Among those I’ve seen, there’s… “The Defiant Ones,” which personally I found forgettable. (I find most Tony Curtis movies forgettable. Chain even Sidney Poitier to Tony Curtis, and you have a problem with me.) I probably ought to go back and watch “Guess Who’s Coming to Dinner.” I’ve seen it, but it’s not a favorite. (I remember the point of it being, Let’s see how liberal and broad-minded Katharine Hepburn and Spencer Tracy really are, which seemed to me a thin premise for feature length.)

My faves include “In the Heat of the Night” and the lesser-known sequel, “They Call Me MISTER Tibbs.” (I haven’t seen the third in the trilogy — in fact, I just this moment learned that there was a trilogy.)

But my Number One is so far above those that it’s a separate category. That’s “To Sir With Love.”

Hey, I’m a child of the ’60s. I’ve gotta love that one. Right, Lulu? And I do. If I did a Top Five of that decade, I’m pretty sure it would make the list.

Let’s cut away for a clip…

11 thoughts on “Sidney Poitier was AWESOME. Why don’t we just say that?

  1. Brad Warthen Post author

    Of course, being a former movie reviewer (long, long ago), I should be able to explain in some detail HOW Poitier was “awesome.”

    But with COVID and all, I just didn’t have the energy.

    He was, though — and in one of those je ne sais quoi ways that every director, and the more perceptive members of the audience, could see the moment he walked into a scene and said a line or two.

    It was a presence. Something he carried around with him. Like Cary Grant, or Katharine Hepburn, or Jimmy Stewart. He stood out powerfully as an individual person…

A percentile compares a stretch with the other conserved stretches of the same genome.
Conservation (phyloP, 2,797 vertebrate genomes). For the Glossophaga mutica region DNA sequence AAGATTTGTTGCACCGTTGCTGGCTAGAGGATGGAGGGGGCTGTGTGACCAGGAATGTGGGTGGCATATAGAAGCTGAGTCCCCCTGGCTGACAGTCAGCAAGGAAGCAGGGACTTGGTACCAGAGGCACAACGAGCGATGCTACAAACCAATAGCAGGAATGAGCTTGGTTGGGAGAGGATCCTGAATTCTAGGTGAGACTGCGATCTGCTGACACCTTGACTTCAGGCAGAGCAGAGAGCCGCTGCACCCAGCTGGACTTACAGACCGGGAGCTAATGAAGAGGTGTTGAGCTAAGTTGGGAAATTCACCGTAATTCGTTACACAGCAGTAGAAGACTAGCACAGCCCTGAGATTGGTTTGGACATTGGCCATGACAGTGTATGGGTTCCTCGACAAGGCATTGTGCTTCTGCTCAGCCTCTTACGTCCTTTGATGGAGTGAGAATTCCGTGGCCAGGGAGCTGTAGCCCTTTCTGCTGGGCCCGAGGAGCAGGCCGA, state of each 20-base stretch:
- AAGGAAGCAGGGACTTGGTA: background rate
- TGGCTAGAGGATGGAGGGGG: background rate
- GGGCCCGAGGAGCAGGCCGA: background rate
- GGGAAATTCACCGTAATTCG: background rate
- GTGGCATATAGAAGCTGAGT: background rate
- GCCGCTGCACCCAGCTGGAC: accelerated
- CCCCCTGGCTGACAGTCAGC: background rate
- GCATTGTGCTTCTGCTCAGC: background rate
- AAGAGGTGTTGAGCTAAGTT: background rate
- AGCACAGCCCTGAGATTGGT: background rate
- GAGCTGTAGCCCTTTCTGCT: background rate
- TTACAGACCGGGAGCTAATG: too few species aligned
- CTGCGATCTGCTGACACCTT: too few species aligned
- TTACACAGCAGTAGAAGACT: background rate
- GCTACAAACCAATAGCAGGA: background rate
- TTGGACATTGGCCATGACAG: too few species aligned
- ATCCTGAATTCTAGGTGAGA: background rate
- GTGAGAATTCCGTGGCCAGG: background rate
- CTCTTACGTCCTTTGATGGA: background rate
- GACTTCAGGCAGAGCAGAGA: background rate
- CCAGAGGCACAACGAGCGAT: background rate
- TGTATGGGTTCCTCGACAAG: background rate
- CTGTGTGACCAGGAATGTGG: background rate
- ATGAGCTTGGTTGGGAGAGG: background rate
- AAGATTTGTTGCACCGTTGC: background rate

1. Ken

      That “je ne sais quoi” —

      Or maybe you sais perfectly well. Maybe it was because he was poised, graceful, well-spoken and had the sort of Gregory Peck gravitas that emanated and demanded respect. And therefore wasn’t — in the eyes of White audiences — the sort of TYPICAL Black man you either had no respect for or perhaps even feared? In other words, he was the kind of Black man White folk wanted all Black folks to be like.

      1. Brad Warthen Post author

        Yes, that’s an observation that’s been made thousands of times. In fact, my man Joe said something like that about another fellow we know: “I mean, you got the first mainstream African-American who is articulate and bright and clean and a nice-looking guy. I mean, that’s a storybook, man.”

        Doesn’t matter. Poitier had qualities that most of the world — black, white, what have you — simply don’t possess. He was extraordinary…

  2. bud

    Which of course is why all forms of Identity Politics are a very bad idea.